There is no cure, per se, for type 2 diabetes, but there is much you can do to control it and live well.
The National Institutes of Health is currently investigating “cures” such as pancreas transplantation, artificial pancreas development, and genetic manipulation, but each of these approaches still has a lot of challenges.
The good news is that several studies have affirmed that many people with type 2 diabetes can control their blood glucose – and have glucose ranges very similar to non-diabetics – by following a healthy eating plan and exercise program, losing excess weight, and, if needed, taking medications.
For many, a healthy lifestyle alone (little or no medications needed) can prevent or control diabetes.
In fact, a healthy lifestyle has been found to be more effective than medications. In a landmark study, the NIH-sponsored Diabetes Prevention Program, scientists tracked 3,234 pre-diabetic men and women for three years.
A third of them adopted lifestyle changes. Another third took a drug – metformin (Glucophage®). The remaining third, the control group, took a placebo.
Those on the lifestyle-change plan reduced the progression to full-blown type 2 diabetes by 58% compared to the control group. The reduction was even greater – 71% – among adults aged 60 years or older. Treatment with the drug metformin reduced the risk by just 31% overall.
The lifestyle changes in the study were similar to the Pritikin Program and focused on eating low-calorie-dense, high-fiber foods, exercising five days weekly for at least 30 minutes, and a 7% weight loss.
Quick action to control diabetes with a healthy lifestyle can be especially beneficial.
In a study by UCLA scientists of 652 people with diabetes who came to the Pritikin Longevity Center to learn how to eat well and exercise, those in the early stages of diabetes (not yet on medications) achieved the greatest benefits. Within three weeks, an impressive 76% lowered their blood glucose to levels where they were no longer defined as having diabetes.
Among those on oral drugs, 70% were able to get off their medications.
But among the long-term type 2 diabetics – those who over the years had progressed to the point where they needed insulin injections – only about a third were successful in reducing or eliminating their insulin dosages.
The study’s title included the phrase The Need For Early Emphasis because “it’s very clear from this study’s results that if we can get people early and start to treat them with a healthy lifestyle like Pritikin, we can actually reverse the disease,” states lead author James Barnard, PhD.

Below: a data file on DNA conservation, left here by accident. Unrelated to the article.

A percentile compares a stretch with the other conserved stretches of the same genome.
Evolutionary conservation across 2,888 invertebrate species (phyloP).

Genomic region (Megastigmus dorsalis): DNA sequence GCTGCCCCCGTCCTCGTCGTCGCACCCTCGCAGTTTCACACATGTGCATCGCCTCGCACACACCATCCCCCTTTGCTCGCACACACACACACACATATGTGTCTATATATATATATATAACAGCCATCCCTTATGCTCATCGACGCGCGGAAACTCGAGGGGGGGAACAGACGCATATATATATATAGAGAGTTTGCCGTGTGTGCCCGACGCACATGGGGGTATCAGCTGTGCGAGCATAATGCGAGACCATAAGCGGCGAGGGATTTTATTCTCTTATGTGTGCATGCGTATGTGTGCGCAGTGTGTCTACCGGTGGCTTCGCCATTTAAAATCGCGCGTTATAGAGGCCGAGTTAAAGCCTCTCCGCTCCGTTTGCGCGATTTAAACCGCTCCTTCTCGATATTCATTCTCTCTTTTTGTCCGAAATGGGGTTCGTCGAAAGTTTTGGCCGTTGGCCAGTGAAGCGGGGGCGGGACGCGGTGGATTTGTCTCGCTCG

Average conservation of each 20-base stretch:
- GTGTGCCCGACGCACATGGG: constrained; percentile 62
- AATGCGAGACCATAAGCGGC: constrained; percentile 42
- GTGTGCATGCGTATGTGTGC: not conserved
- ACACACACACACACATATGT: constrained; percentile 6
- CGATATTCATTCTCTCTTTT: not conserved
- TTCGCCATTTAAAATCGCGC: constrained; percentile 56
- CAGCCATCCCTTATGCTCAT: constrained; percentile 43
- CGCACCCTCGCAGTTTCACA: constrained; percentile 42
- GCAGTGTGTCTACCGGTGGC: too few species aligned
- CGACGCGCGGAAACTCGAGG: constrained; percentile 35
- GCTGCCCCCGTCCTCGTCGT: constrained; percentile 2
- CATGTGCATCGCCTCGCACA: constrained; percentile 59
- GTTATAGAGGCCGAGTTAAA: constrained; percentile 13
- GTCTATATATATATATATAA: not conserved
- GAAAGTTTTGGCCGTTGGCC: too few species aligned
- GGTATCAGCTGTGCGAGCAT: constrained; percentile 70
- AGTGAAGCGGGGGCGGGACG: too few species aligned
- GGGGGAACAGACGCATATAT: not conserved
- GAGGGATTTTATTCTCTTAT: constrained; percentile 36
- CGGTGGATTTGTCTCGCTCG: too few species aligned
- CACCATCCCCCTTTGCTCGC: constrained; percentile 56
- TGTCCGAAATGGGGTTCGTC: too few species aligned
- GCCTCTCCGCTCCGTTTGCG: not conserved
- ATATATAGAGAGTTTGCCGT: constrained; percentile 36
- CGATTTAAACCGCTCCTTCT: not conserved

“If you’ve been recently diagnosed, there’s every reason to believe you can live a healthy, productive life with healthy glucose ranges by following a food and fitness plan like Pritikin. You can’t wait around, though. You’ve got to take action early on.”
It’s really important to act. Period.
Controlling diabetes can help ward off the many painful and life-threatening complications of the disease.
- Diabetes is the leading cause of kidney failure, nontraumatic lower-limb amputations, and new cases of blindness among adults in the United States.
- Diabetes is also a major cause of heart disease and stroke.
- Adults with diabetes have heart disease death rates about 2 to 4 times higher than adults without diabetes.
- The risk for stroke is 2 to 4 times higher among people with diabetes.
- About 60 to 70% of people with diabetes have mild to severe forms of nervous system damage. The results of such damage include impaired sensation or pain in the feet or hands, slowed digestion of food in the stomach, carpal tunnel syndrome, erectile dysfunction, or other nerve problems. Severe forms of diabetic nerve disease are a major contributing cause of lower-extremity amputations.
- Overall, the risk for death among people with diabetes is about twice that of people of similar agebut without diabetes.
5 If you have diabetes, carbohydrates are okay. What’s important is that you eat the right carbs.
The physicians and registered dietitians at the Pritikin Longevity Center advise the following:
- Stay away from dry/highly processed/high-calorie-dense carbohydrates like pretzels, chips, white-flour breads, muffins, dried fruits, dry cereals, crackers, “energy” bars, candy, bagels, and popcorn.
- Instead, enjoy carbohydrate-rich foods that have a high water and fiber content such as fruits, vegetables, beans, lentils, hot whole-grain cereals like oatmeal and barley, and fiber-rich, water-rich starches such as yams, corn, and potatoes, with the skin on. While some of these foods have occasionally been vilified in the popular media, “they are in fact wonderful choices,” asserts Kimberly Gomer, Director of Nutrition at the Pritikin Longevity Center. “They are relatively low in calorie concentration and high in fiber and nutrients. Plus, they’re filling, which means you’re curbing hunger.”
Overall, the Pritikin Eating Plan mirrors the plans recommended by health authorities like the Centers for Disease Control, and includes: